Anti-submarine mortar
Anti-submarine mortars are artillery pieces deployed on ships for the purpose of sinking submarines by a direct hit with a small explosive charge. They are often larger versions of the mortar used by infantry and fire a projectile in relatively the same manner...

 is actually an array of spigot mortars, designed to fire off a number of small explosives simultaneously and create an array of explosions around a submarine's position. These were often called Hedgehogs
Hedgehog (weapon)
The Hedgehog was an anti-submarine weapon developed by the Royal Navy during World War II, that was deployed on convoy escort warships such as destroyers to supplement the depth charge. The weapon worked by firing a number of small spigot mortar bombs from spiked fittings...

after the name given a World War II
World War II
World War II, or the Second World War , was a global conflict lasting from 1939 to 1945, involving most of the world's nations—including all of the great powers—eventually forming two opposing military alliances: the Allies and the Axis...

 British design. Later ASW mortar shells were fitted with impact detonators that fired only after actual contact with the hull of the submarine, allowing sonar crews to maintain a constant sound track until a hit was achieved.

The Hedgehog fired twenty four 14.5 kg charges whereas a later development called the "Squid
Squid (weapon)
Squid was a British World War II ship-mounted anti-submarine weapon. It consisted of a three-barrelled mortar which launched depth charges. It replaced the Hedgehog system, and was in turn replaced by the Limbo system....

" fired three full-sized depth charges. A further development called "Limbo
Limbo (weapon)
Limbo, or Anti Submarine Mortar Mark 10 , was the final British development of a forward-throwing anti-submarine weapon originally designed during the Second World War. Limbo, a three-barreled mortar similar to the earlier Squid that it superseded, was developed by the Admiralty Underwater Weapons...

" was used into the 1960s, and this used 94 kg charges.

A development of the Anti-submarine mortar, designed primarily for the exceptionally challenging task of littoral anti-submarine operations, utilizes a shaped charge warhead. An example of this is the Saab Dynamics ASW-600 and the upgraded ASW-601.

Torpedo



The early anti-submarine torpedo
Torpedo
The modern torpedo is a self-propelled missile weapon with an explosive warhead, launched above or below the water surface, propelled underwater towards a target, and designed to detonate either on contact with it or in proximity to it.The term torpedo was originally employed for...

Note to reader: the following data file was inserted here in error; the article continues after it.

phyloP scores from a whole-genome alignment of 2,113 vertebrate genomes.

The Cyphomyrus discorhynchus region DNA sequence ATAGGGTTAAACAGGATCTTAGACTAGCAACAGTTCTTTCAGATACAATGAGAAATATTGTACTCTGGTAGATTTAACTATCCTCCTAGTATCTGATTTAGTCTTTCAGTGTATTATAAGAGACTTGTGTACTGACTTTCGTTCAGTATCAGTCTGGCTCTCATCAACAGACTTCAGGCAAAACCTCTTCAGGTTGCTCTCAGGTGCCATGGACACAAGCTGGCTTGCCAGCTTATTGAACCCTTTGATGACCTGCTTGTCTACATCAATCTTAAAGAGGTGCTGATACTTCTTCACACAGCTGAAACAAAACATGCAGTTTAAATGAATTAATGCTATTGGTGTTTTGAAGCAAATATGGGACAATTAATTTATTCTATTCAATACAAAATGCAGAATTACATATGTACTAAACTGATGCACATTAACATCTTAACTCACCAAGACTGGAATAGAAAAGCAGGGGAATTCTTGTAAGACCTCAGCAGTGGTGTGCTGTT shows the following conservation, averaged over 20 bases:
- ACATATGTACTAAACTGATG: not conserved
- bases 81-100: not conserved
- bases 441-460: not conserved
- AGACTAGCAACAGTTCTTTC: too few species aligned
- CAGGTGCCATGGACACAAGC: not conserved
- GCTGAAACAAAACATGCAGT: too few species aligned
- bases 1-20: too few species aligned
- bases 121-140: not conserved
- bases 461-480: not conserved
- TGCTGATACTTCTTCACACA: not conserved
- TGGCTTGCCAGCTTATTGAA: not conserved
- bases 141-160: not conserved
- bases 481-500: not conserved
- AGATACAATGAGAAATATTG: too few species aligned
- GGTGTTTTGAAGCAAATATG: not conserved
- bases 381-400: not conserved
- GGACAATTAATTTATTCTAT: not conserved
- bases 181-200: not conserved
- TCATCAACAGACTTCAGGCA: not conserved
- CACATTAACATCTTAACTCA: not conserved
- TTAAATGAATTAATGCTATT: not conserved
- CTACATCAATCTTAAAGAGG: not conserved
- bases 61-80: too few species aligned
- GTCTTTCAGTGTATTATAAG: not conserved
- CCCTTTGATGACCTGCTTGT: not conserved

es were straight-running types and usually a group was fired in case the target manoeuvred. They can be divided into two main types, the heavyweight, fired from submarines, and the lightweight which are fired from ships, dropped from aircraft (both fixed wing and helicopters) and delivered by rocket. Later ones used active/passive sonar homing and wire-guidance. Pattern running and wake-homing torpedoes have also been developed.

The first successful homing torpedo was introduced by the German Navy for use by its U-boat arm against Allied shipping. After capturing several of these weapons, along with independent research, the United States introduced the FIDO air-dropped homing torpedo (also called the Mark 24 'mine' as a cover) in 1943. FIDO was designed to breach the steel pressure hull of a submarine but not necessarily cause a catastrophic implosion, forcing the now-crippled submarine to surface where the submarine and crew might possibly be captured. After World War II, homing torpedoes became one of the primary anti-submarine weapons, used by most of the world's naval powers. Aircraft continued to be a primary launching platform, including the newly available helicopter
Helicopter
A helicopter is a type of rotorcraft in which lift and thrust are supplied by one or more engine-driven rotors. This allows the helicopter to take off and land vertically, to hover, and to fly forwards, backwards, and laterally...

, though homing torpedoes can also be launched from surface ships or submarines. However, the torpedo's inherent limitations in speed of attack and detection by the target have led to the development of missile-borne anti-submarine weapons that can be delivered practically on top of the enemy submarine, such as ASROC
ASROC
ASROC is an all-weather, all sea-conditions anti-submarine missile system. Developed by the United States Navy in the 1950s, it was deployed in the 1960s, updated in the 1990s, and eventually installed on over 200 USN surface ships, specifically cruisers, destroyers, and frigates...

.